Health highlights: April 27, 2011
Here are some of the latest health and medical news developments, compiled by the editors of HealthDay:
One-Fourth of U.S. Children Live in Single-Parent Families: Report
The United States has a higher percentage of children being raised by a single parent than other developed nations, according to a report released Wednesday by the Organization for Economic Cooperation and Development.
The OECD looked at 27 industrialized countries and found that 25.8 percent of children in the U.S. are being raised by a single parent, compared to an average of 14.9 percent in the other nations, the Associated Press reported.
After the U.S., the next highest rates were in Ireland (24.3 percent) and New Zealand (23.7 percent). The lowest percentages were in Greece, Spain, Italy and Luxembourg.
The study also found that single parents in the U.S. are more likely to have jobs than those in other countries (35.8 percent vs. an average of 21.3 percent), but also have higher rates of poverty, the AP reported.
Chronic Illnesses Are World’s Leading Cause of Death: WHO
Chronic conditions such as diabetes, heart disease and cancer are the leading causes of death worldwide, accounting for more than 36 million deaths in 2008, says a World Health Organization report.
It said that 80 percent of the deaths occurred in low and middle income countries and that chronic illnesses pose a greater threat than infectious diseases such as HIV, tuberculosis and malaria, BBC News reported.
Policies that promote healthier diets and restrict or ban smoking could prevent many of these deaths, according to the WHO.
“The rise of noncommunicable diseases presents an enormous challenge,” said WHO Director General Margaret Chan, BBC News reported. “For some countries, it is no exaggeration to describe the situation as an impending disaster; a disaster for health, for society, and most of all for national economies.”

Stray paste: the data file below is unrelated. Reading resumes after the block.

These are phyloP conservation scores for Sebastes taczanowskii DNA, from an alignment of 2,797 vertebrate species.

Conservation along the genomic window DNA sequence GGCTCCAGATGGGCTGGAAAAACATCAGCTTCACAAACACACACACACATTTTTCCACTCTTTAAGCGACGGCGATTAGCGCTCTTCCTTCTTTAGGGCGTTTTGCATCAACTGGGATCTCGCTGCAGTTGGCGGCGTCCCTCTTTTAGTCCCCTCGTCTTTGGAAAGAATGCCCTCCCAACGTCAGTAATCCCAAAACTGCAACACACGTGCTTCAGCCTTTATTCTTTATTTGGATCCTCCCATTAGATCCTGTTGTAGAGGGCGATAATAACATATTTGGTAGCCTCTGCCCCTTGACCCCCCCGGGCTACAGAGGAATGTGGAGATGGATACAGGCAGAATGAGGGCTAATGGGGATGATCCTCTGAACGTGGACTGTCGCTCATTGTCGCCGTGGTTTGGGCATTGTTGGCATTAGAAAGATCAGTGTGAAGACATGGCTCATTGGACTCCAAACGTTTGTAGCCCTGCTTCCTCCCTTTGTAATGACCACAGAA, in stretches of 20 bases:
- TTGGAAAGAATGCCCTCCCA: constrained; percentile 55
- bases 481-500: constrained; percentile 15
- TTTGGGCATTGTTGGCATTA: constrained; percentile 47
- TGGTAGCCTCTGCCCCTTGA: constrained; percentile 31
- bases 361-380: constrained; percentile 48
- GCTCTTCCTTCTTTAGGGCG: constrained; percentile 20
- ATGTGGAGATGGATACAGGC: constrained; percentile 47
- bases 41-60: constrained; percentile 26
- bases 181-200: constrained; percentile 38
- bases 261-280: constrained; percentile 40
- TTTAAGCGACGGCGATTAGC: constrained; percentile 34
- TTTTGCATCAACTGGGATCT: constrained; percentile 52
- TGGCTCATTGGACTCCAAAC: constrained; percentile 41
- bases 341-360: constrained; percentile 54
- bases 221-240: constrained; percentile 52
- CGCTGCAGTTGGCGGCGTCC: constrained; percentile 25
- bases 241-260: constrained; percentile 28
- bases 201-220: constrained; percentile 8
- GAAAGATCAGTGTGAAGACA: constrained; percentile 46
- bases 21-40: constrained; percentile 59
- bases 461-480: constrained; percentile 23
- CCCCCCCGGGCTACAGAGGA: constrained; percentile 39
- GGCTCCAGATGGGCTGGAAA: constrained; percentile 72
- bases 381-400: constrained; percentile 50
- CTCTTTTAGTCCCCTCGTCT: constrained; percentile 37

Doctors Perform Second U.S. Full-Face Transplant
The second full-face transplant in the United States was performed last week by surgeons at Brigham and Women’s Hospital in Boston.
The transplant was performed on 30-year-old Mitch Hunter of Indiana, who suffered serious facial injuries from a high-voltage electrical wire following a car crash in 2001, the Associated Press reported.
The procedure took more than 14 hours and went smoothly, according to lead surgeon Dr. Bohdan Pomahac.
The first full-face transplant in the U.S. was performed last month at the same hospital. The patient was a Texas construction worker, the AP reported.
Ban Latex Medical Gloves: Group
Surgical and patient examination gloves that are made of natural rubber latex or have cornstarch on them pose a serious threat to patients and health care workers and should be banned, says the advocacy group Public Citizen.
In a petition filed Monday with the U.S. Food and Drug Administration, the group notes the availability of safer alternatives such as powder-free, non-latex gloves.
“For health care workers, the major risk posed by the gloves is allergic reactions to latex, some of which can be serious or life-threatening. These allergic reactions can occur when health care workers wear latex gloves or when they inhale cornstarch powder bound to latex proteins that has been released from latex gloves worn by others. Breathing in cornstarch powder bound to latex proteins can cause acute asthma attacks and anaphylactic shock in health care workers sensitized to latex,” a Public Citizen news release said.
“For patients, the danger is also grave. Patients can experience the same types of allergic reactions that occur in health care workers. Also, when cornstarch is deposited in tissues during surgery, it can promote infections, delay healing and cause inflammation, among other injuries,” the release said.
Doctors’ Prescription Data Case Being Heard by U.S. Supreme Court
The issue of free speech may prove important in a legal fight over the sale of doctors’ prescribing habits being heard by the U.S. Supreme Court.
The case pits the state of Vermont against companies that sell individual doctors’ prescribing information to drug companies, which use the data to personalize their sales pitches to doctors, the Associated Press reported.
Vermont passed a law that bans the sale of prescribing information without a doctor’s permission. The Vermont law was struck down by a federal appeals court and the case then moved to the Supreme Court.
At one point, Chief Justice John Roberts said the Vermont law seemed to be “censoring” what doctors could hear, the AP reported.
Similar laws in Maine and New Hampshire have been upheld by a federal appeals court.
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